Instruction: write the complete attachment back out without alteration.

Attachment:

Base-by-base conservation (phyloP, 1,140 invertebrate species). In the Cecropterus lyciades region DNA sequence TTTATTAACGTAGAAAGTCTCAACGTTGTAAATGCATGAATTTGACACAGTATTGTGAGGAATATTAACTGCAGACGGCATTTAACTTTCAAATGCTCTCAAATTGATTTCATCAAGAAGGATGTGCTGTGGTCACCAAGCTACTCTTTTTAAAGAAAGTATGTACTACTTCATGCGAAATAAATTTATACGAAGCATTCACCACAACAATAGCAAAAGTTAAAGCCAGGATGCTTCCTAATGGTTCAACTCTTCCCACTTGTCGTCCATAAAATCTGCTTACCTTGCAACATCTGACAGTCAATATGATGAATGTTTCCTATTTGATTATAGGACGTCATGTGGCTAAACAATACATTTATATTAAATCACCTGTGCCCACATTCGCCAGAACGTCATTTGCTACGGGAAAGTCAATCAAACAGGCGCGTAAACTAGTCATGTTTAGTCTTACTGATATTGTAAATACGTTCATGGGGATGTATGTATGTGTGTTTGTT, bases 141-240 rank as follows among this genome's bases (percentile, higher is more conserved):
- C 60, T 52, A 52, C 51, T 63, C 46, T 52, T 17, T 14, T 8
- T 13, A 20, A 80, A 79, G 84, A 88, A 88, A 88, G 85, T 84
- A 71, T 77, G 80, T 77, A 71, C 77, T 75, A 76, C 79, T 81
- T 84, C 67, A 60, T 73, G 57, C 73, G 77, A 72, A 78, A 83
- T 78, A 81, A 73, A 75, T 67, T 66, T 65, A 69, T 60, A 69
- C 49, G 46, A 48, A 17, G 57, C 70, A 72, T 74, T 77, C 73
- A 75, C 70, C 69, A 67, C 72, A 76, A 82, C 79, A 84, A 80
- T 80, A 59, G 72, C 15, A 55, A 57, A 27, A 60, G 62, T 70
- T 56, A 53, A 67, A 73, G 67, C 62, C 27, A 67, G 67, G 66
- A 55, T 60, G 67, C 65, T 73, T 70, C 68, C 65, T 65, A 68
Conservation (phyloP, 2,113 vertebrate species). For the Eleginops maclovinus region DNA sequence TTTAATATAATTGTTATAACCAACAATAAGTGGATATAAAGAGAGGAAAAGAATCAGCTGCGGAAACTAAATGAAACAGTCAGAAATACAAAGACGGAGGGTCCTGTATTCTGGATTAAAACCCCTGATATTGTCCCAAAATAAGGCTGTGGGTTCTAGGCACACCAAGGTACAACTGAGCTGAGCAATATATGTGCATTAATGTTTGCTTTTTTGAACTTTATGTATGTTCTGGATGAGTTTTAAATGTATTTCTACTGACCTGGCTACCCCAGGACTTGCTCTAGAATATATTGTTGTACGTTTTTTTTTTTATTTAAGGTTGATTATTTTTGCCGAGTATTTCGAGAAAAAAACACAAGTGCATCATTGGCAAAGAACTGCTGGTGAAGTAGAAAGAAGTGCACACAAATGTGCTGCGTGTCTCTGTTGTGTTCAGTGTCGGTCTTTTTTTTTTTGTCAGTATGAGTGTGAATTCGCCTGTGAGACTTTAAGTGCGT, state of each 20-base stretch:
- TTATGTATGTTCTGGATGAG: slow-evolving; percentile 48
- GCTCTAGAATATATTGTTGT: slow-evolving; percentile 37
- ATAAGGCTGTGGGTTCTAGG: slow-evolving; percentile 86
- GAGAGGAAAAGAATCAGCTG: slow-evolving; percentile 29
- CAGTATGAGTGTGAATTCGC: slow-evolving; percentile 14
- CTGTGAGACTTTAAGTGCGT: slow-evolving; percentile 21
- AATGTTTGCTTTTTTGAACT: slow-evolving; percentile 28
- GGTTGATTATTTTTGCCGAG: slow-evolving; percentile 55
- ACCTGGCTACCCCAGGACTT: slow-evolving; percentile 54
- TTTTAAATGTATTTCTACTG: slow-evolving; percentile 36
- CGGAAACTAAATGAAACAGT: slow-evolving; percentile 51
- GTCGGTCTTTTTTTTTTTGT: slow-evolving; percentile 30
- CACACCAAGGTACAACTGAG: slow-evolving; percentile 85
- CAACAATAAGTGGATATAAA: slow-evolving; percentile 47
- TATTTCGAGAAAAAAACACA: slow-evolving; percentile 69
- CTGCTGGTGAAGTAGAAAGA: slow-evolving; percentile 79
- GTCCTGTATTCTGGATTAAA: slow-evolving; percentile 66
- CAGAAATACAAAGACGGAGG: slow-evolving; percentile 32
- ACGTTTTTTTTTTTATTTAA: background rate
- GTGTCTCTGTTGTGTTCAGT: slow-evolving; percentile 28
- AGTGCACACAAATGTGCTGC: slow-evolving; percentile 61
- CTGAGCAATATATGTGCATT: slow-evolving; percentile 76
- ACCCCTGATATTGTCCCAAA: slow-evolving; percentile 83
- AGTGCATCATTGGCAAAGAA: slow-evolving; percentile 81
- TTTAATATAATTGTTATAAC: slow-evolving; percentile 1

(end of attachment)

Base-by-base conservation (phyloP, 1,140 invertebrate species). In the Cecropterus lyciades region DNA sequence TTTATTAACGTAGAAAGTCTCAACGTTGTAAATGCATGAATTTGACACAGTATTGTGAGGAATATTAACTGCAGACGGCATTTAACTTTCAAATGCTCTCAAATTGATTTCATCAAGAAGGATGTGCTGTGGTCACCAAGCTACTCTTTTTAAAGAAAGTATGTACTACTTCATGCGAAATAAATTTATACGAAGCATTCACCACAACAATAGCAAAAGTTAAAGCCAGGATGCTTCCTAATGGTTCAACTCTTCCCACTTGTCGTCCATAAAATCTGCTTACCTTGCAACATCTGACAGTCAATATGATGAATGTTTCCTATTTGATTATAGGACGTCATGTGGCTAAACAATACATTTATATTAAATCACCTGTGCCCACATTCGCCAGAACGTCATTTGCTACGGGAAAGTCAATCAAACAGGCGCGTAAACTAGTCATGTTTAGTCTTACTGATATTGTAAATACGTTCATGGGGATGTATGTATGTGTGTTTGTT, bases 141-240 rank as follows among this genome's bases (percentile, higher is more conserved):
- C 60, T 52, A 52, C 51, T 63, C 46, T 52, T 17, T 14, T 8
- T 13, A 20, A 80, A 79, G 84, A 88, A 88, A 88, G 85, T 84
- A 71, T 77, G 80, T 77, A 71, C 77, T 75, A 76, C 79, T 81
- T 84, C 67, A 60, T 73, G 57, C 73, G 77, A 72, A 78, A 83
- T 78, A 81, A 73, A 75, T 67, T 66, T 65, A 69, T 60, A 69
- C 49, G 46, A 48, A 17, G 57, C 70, A 72, T 74, T 77, C 73
- A 75, C 70, C 69, A 67, C 72, A 76, A 82, C 79, A 84, A 80
- T 80, A 59, G 72, C 15, A 55, A 57, A 27, A 60, G 62, T 70
- T 56, A 53, A 67, A 73, G 67, C 62, C 27, A 67, G 67, G 66
- A 55, T 60, G 67, C 65, T 73, T 70, C 68, C 65, T 65, A 68
Conservation (phyloP, 2,113 vertebrate species). For the Eleginops maclovinus region DNA sequence TTTAATATAATTGTTATAACCAACAATAAGTGGATATAAAGAGAGGAAAAGAATCAGCTGCGGAAACTAAATGAAACAGTCAGAAATACAAAGACGGAGGGTCCTGTATTCTGGATTAAAACCCCTGATATTGTCCCAAAATAAGGCTGTGGGTTCTAGGCACACCAAGGTACAACTGAGCTGAGCAATATATGTGCATTAATGTTTGCTTTTTTGAACTTTATGTATGTTCTGGATGAGTTTTAAATGTATTTCTACTGACCTGGCTACCCCAGGACTTGCTCTAGAATATATTGTTGTACGTTTTTTTTTTTATTTAAGGTTGATTATTTTTGCCGAGTATTTCGAGAAAAAAACACAAGTGCATCATTGGCAAAGAACTGCTGGTGAAGTAGAAAGAAGTGCACACAAATGTGCTGCGTGTCTCTGTTGTGTTCAGTGTCGGTCTTTTTTTTTTTGTCAGTATGAGTGTGAATTCGCCTGTGAGACTTTAAGTGCGT, state of each 20-base stretch:
- TTATGTATGTTCTGGATGAG: slow-evolving; percentile 48
- GCTCTAGAATATATTGTTGT: slow-evolving; percentile 37
- ATAAGGCTGTGGGTTCTAGG: slow-evolving; percentile 86
- GAGAGGAAAAGAATCAGCTG: slow-evolving; percentile 29
- CAGTATGAGTGTGAATTCGC: slow-evolving; percentile 14
- CTGTGAGACTTTAAGTGCGT: slow-evolving; percentile 21
- AATGTTTGCTTTTTTGAACT: slow-evolving; percentile 28
- GGTTGATTATTTTTGCCGAG: slow-evolving; percentile 55
- ACCTGGCTACCCCAGGACTT: slow-evolving; percentile 54
- TTTTAAATGTATTTCTACTG: slow-evolving; percentile 36
- CGGAAACTAAATGAAACAGT: slow-evolving; percentile 51
- GTCGGTCTTTTTTTTTTTGT: slow-evolving; percentile 30
- CACACCAAGGTACAACTGAG: slow-evolving; percentile 85
- CAACAATAAGTGGATATAAA: slow-evolving; percentile 47
- TATTTCGAGAAAAAAACACA: slow-evolving; percentile 69
- CTGCTGGTGAAGTAGAAAGA: slow-evolving; percentile 79
- GTCCTGTATTCTGGATTAAA: slow-evolving; percentile 66
- CAGAAATACAAAGACGGAGG: slow-evolving; percentile 32
- ACGTTTTTTTTTTTATTTAA: background rate
- GTGTCTCTGTTGTGTTCAGT: slow-evolving; percentile 28
- AGTGCACACAAATGTGCTGC: slow-evolving; percentile 61
- CTGAGCAATATATGTGCATT: slow-evolving; percentile 76
- ACCCCTGATATTGTCCCAAA: slow-evolving; percentile 83
- AGTGCATCATTGGCAAAGAA: slow-evolving; percentile 81
- TTTAATATAATTGTTATAAC: slow-evolving; percentile 1